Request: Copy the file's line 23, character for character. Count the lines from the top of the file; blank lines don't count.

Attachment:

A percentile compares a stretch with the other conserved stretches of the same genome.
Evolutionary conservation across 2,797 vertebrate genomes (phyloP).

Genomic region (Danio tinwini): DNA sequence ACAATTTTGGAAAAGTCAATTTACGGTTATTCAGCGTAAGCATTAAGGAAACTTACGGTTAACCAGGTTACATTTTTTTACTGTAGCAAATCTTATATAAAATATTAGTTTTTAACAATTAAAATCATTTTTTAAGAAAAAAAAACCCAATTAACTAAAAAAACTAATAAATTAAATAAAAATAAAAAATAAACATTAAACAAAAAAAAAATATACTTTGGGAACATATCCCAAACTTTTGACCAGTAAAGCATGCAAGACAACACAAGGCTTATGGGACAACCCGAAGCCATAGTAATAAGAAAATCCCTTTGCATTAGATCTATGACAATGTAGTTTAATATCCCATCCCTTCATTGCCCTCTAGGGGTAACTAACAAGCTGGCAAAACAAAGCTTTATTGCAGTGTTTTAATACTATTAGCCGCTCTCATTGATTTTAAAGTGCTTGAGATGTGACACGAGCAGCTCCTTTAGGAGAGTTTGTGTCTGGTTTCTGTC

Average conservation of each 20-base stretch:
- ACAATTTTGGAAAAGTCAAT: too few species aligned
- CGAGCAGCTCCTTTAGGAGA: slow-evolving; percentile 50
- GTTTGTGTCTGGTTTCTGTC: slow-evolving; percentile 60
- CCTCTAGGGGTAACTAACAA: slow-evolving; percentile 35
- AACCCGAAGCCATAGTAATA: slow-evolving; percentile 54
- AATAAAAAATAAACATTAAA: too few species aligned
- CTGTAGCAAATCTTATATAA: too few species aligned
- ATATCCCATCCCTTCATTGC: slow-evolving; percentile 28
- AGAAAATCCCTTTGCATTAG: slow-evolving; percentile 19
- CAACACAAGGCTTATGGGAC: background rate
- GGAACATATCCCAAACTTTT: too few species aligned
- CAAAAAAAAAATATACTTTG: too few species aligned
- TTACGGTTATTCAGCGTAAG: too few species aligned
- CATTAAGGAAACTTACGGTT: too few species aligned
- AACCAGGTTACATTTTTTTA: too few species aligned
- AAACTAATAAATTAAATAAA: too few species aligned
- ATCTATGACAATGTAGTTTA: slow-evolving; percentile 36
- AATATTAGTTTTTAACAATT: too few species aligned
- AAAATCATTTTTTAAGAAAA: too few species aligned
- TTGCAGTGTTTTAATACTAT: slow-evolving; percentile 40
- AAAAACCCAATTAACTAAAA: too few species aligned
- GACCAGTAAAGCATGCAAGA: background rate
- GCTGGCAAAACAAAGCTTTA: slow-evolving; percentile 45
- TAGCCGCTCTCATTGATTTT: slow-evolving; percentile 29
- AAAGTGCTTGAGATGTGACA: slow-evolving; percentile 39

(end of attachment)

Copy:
- AAAATCATTTTTTAAGAAAA: too few species aligned